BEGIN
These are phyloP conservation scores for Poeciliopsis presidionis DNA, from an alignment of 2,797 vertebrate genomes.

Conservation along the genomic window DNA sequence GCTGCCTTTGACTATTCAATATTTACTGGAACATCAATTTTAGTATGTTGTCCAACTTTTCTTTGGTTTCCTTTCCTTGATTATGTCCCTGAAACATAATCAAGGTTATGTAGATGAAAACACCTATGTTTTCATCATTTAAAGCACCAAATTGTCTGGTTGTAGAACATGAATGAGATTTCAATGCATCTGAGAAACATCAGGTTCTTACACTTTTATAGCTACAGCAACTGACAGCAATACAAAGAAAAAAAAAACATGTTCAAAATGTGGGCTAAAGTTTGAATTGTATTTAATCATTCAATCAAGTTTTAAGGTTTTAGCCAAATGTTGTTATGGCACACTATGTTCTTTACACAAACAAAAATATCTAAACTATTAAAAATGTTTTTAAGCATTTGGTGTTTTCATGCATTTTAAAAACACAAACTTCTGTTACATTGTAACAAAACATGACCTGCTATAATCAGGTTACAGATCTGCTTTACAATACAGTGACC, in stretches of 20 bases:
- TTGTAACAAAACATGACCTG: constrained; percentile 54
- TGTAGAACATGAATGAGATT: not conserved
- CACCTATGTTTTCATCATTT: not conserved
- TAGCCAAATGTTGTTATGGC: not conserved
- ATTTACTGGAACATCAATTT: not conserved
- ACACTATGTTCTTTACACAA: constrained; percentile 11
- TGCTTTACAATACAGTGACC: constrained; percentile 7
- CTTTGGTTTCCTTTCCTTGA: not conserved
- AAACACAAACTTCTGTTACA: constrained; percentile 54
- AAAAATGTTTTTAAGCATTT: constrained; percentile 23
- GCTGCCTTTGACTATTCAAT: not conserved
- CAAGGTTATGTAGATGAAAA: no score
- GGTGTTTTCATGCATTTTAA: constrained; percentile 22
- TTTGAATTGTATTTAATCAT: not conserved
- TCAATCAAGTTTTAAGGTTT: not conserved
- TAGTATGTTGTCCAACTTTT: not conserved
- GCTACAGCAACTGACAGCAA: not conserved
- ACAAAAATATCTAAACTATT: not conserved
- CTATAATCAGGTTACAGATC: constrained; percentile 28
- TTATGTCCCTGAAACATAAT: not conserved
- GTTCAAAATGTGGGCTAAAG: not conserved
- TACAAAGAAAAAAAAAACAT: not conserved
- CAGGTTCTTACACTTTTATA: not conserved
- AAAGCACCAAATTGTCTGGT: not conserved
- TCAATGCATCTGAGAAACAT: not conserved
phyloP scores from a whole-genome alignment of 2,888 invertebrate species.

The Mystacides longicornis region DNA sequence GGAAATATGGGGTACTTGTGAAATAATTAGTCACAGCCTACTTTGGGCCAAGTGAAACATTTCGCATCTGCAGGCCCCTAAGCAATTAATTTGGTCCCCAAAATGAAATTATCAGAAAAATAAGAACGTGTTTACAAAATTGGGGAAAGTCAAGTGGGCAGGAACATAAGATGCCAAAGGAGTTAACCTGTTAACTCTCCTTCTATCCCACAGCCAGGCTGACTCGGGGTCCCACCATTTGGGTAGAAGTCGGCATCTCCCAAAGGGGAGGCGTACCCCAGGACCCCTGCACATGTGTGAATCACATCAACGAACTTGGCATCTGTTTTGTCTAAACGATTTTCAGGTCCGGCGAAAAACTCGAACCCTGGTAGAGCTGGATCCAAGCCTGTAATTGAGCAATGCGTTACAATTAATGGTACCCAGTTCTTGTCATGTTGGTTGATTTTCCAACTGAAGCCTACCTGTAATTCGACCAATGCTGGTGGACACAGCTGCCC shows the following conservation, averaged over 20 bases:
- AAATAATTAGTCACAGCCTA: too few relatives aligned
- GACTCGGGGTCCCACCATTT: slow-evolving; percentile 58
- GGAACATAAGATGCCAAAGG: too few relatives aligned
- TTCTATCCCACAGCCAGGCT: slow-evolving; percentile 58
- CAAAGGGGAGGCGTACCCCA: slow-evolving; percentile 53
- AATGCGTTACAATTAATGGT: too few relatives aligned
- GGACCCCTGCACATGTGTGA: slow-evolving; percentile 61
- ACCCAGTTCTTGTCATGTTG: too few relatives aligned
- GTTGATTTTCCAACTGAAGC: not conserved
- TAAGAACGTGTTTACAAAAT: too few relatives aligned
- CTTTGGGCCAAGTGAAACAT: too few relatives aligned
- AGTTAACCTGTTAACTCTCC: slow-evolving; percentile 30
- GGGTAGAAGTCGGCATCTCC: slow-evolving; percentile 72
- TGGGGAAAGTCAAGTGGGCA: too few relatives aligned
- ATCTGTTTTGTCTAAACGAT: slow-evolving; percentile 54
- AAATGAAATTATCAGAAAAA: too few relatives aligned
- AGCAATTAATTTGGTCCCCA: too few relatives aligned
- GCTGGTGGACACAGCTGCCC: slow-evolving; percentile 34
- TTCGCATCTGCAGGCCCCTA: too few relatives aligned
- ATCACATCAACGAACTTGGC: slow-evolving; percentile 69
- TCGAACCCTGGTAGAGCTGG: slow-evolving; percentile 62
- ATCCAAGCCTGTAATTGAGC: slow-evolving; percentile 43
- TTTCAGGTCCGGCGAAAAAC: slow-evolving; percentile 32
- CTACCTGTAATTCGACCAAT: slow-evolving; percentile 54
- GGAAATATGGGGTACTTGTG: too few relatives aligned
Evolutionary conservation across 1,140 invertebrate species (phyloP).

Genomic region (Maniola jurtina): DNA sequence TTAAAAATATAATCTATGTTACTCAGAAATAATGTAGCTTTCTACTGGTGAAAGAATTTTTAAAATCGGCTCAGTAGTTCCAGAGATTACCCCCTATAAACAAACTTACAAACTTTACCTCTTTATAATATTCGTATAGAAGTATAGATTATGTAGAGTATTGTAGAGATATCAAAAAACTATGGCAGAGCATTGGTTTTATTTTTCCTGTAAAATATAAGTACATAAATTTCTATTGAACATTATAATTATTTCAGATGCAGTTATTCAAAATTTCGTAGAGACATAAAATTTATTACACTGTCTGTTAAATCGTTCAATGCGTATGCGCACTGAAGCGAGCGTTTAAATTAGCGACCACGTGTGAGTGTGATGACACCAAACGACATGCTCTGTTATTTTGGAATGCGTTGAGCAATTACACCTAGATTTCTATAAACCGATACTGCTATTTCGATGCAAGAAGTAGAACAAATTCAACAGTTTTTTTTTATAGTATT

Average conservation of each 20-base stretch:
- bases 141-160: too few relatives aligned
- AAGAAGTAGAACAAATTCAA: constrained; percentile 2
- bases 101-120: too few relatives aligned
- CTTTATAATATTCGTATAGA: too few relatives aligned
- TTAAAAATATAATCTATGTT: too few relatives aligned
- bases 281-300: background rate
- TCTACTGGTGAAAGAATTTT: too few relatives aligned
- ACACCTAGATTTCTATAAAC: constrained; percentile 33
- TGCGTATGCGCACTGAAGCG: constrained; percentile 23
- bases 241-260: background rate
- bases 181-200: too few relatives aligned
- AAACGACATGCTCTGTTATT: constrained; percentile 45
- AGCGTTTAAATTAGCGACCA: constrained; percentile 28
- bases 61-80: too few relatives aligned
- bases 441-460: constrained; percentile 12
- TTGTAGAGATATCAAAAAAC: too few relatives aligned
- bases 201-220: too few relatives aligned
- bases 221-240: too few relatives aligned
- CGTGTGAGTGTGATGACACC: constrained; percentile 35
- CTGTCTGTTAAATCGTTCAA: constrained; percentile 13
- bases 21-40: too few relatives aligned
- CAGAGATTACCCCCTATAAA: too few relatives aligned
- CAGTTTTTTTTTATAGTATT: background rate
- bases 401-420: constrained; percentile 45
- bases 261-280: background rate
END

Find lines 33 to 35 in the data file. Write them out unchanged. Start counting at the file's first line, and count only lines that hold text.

- TTCTATCCCACAGCCAGGCT: slow-evolving; percentile 58
- CAAAGGGGAGGCGTACCCCA: slow-evolving; percentile 53
- AATGCGTTACAATTAATGGT: too few relatives aligned